Your credit score is more than just a number. It’s a reflection of your financial health and a representation of your borrowing potential. There are many factors that can cause your credit score to fall, including missed payments and high credit utilization rates.
Fortunately, a drop in your credit score doesn’t have to be permanent. Though it may take time to completely repair your credit, here are seven simple ways you can boost your score.
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1. Use a Secured Credit Card
A secured credit card is a good option for those with damaged credit or no credit history. It is a bit like a credit card with training wheels to help you build up your credit score. Some secured credit cards require an initial deposit, while others require a transfer of funds instead. The initial deposit or funds transfer removes some of the credit issuer’s risk of loss. This, in turn, improves your likelihood of being approved.
You will need to make monthly payments on your secured card balance, just as you would with a regular credit card. Failing to make your payments on time will result in further damage to your credit score. On the other hand, you can boost your score by consistently making timely payments on your secured card.
2. Review Your Credit Report Annually
Many borrowers don’t know they can request a free copy of their credit report every year. Each of the three credit reporting agencies must provide this copy upon request. When you review your report, check for errors, unexplained credit lines, or other possible indications of identity theft.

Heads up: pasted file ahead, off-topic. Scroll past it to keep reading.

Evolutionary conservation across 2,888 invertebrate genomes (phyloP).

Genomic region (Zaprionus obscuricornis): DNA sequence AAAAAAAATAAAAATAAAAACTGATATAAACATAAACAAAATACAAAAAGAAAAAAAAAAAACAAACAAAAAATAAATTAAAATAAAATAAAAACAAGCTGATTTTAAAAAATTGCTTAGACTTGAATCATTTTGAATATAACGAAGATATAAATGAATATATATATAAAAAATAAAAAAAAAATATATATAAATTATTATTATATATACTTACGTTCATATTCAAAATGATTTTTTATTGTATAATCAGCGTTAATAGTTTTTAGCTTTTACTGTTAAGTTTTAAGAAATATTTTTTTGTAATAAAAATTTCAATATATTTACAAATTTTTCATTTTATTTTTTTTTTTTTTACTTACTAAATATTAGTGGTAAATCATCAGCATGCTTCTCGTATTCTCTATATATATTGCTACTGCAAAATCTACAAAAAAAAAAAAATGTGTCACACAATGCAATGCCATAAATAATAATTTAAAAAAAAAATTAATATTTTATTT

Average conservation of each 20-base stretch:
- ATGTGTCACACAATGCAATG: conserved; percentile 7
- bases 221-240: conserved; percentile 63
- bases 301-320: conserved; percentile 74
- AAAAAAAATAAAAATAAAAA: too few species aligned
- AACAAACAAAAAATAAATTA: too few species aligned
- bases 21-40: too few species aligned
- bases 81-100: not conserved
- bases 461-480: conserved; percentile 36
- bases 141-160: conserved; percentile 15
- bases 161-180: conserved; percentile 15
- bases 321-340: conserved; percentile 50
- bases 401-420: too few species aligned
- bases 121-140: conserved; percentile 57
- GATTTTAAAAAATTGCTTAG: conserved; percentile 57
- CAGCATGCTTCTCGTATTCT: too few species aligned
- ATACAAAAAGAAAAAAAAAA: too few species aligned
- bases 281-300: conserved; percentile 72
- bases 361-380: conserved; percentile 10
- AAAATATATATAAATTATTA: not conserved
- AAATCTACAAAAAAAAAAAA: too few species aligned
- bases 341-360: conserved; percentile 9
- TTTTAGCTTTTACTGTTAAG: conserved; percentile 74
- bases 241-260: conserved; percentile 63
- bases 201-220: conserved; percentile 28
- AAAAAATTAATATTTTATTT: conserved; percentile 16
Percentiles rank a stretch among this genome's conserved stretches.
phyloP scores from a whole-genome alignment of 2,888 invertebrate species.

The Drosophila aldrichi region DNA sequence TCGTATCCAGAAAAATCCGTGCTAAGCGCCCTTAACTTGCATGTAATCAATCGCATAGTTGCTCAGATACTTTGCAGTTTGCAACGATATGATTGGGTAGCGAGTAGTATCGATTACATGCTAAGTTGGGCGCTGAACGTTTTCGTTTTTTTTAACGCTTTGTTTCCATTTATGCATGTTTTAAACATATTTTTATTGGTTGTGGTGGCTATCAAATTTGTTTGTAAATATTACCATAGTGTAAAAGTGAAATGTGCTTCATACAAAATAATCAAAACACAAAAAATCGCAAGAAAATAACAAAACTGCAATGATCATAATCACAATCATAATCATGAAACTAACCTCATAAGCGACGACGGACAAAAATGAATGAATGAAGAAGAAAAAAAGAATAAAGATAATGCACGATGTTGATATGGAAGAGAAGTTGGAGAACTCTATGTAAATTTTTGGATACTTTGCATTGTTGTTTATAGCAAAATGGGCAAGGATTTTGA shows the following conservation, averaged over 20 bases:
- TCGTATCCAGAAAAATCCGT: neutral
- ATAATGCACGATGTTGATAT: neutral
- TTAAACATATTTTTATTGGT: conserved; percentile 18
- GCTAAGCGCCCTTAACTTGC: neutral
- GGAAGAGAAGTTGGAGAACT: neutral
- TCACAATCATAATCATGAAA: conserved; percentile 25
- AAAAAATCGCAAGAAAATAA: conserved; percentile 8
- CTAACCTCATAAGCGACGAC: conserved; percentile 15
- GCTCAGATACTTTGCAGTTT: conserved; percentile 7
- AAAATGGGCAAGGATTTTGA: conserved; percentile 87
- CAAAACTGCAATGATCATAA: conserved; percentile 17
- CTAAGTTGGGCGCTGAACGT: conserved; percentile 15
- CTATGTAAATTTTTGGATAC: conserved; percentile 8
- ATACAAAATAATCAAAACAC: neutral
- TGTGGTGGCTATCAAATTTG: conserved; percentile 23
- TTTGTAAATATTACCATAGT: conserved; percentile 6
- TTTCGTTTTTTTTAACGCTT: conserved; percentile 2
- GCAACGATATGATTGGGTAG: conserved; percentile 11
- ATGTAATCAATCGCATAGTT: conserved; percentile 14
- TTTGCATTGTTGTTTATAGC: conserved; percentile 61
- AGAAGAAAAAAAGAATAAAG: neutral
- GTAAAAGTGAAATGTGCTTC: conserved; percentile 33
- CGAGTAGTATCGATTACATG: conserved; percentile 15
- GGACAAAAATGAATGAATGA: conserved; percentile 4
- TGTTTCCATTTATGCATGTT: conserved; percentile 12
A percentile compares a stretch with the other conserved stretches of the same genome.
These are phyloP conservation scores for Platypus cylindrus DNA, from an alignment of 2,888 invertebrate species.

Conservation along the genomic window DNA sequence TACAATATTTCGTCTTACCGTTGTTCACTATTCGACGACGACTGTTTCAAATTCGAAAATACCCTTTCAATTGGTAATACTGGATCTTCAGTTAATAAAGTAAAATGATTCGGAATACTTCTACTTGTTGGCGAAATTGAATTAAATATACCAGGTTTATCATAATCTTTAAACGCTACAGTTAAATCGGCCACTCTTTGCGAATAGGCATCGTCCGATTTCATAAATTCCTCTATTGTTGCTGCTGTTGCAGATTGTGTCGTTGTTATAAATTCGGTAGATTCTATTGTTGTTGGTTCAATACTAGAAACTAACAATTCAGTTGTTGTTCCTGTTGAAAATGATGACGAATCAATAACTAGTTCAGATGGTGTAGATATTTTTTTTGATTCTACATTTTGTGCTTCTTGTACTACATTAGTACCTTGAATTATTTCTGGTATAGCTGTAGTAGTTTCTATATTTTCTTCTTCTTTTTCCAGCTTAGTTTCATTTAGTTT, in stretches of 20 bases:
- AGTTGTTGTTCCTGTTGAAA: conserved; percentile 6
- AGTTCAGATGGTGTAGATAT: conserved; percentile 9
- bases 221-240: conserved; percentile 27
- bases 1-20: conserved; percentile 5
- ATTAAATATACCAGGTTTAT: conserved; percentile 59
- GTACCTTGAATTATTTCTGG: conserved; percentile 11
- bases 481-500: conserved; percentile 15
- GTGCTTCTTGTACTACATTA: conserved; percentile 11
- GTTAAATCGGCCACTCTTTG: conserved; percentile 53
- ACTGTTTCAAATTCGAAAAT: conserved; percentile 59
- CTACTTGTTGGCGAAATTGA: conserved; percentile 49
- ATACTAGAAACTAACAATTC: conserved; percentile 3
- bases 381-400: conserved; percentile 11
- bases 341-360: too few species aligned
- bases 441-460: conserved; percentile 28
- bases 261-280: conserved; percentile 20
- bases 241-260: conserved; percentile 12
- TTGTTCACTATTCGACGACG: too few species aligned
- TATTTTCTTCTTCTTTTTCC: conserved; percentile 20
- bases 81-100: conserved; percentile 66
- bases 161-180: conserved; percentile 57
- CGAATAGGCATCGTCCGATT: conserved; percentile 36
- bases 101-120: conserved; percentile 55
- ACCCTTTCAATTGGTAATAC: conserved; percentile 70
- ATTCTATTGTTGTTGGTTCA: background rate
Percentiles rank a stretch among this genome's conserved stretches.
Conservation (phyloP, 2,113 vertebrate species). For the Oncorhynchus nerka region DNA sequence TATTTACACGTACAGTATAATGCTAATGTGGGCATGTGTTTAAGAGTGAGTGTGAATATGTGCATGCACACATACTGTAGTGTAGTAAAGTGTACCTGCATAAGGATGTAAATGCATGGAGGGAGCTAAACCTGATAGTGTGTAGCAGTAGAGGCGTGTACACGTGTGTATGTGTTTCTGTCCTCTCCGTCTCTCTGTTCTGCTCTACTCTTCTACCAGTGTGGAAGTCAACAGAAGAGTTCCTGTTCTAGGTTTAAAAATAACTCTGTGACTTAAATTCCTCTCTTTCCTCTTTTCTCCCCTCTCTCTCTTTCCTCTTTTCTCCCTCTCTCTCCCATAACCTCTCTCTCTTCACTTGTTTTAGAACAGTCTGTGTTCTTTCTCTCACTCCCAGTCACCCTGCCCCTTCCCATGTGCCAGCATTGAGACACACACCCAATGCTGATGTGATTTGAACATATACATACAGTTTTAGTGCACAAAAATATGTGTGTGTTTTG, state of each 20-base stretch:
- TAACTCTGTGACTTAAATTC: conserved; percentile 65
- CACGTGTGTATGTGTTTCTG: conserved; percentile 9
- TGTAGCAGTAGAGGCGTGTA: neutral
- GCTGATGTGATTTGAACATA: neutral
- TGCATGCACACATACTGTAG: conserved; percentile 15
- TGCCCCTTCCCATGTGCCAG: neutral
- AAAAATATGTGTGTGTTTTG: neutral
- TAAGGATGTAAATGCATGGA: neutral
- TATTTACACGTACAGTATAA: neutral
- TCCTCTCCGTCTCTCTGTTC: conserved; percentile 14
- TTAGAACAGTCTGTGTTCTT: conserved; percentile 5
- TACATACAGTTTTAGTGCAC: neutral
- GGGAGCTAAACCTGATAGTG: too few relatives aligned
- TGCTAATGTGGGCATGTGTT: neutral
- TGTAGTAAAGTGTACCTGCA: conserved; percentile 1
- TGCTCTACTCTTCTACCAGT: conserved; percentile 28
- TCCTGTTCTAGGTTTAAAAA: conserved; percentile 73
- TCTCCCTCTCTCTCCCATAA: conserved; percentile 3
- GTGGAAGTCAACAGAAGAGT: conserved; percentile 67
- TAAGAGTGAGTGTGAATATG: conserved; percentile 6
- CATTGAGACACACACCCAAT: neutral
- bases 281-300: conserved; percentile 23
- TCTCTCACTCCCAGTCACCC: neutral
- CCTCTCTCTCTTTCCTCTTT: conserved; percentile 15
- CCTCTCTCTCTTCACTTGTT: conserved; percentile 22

Identity theft can result in significant damage to your credit score, so it is important to catch it early. Identity theft may also lead to drained bank accounts and stolen tax refunds. If you suspect fraud, place a fraud alert in your credit file by contacting any of the major credit reporting bureaus. It is important to act quickly to prevent further harm to your financial standing.
3. Keep Older Credit Accounts Open
It feels good to pay off debt and close old accounts, but this may not be a wise move if you’re trying to boost your credit score. The age of your oldest credit account is another factor in determining your score. Older accounts are generally more favorable because they show a long history of monthly payments.
If you want to close some of your accounts, choose newer accounts — provided the terms are similar — and keep your old ones open. Some accounts may be considered inactive if you don’t use them regularly. To keep older accounts active, try to use them at least once a year for small purchases. You can turn around and pay them off right away to avoid increasing your debt.
4. Pay Your Bills on Time
Your payment history is the most significant component of your credit score. To boost your credit score, make it a habit to pay your credit card bills on time every month. A single late payment may not have a notable impact on your credit score, but multiple missed or late payments will.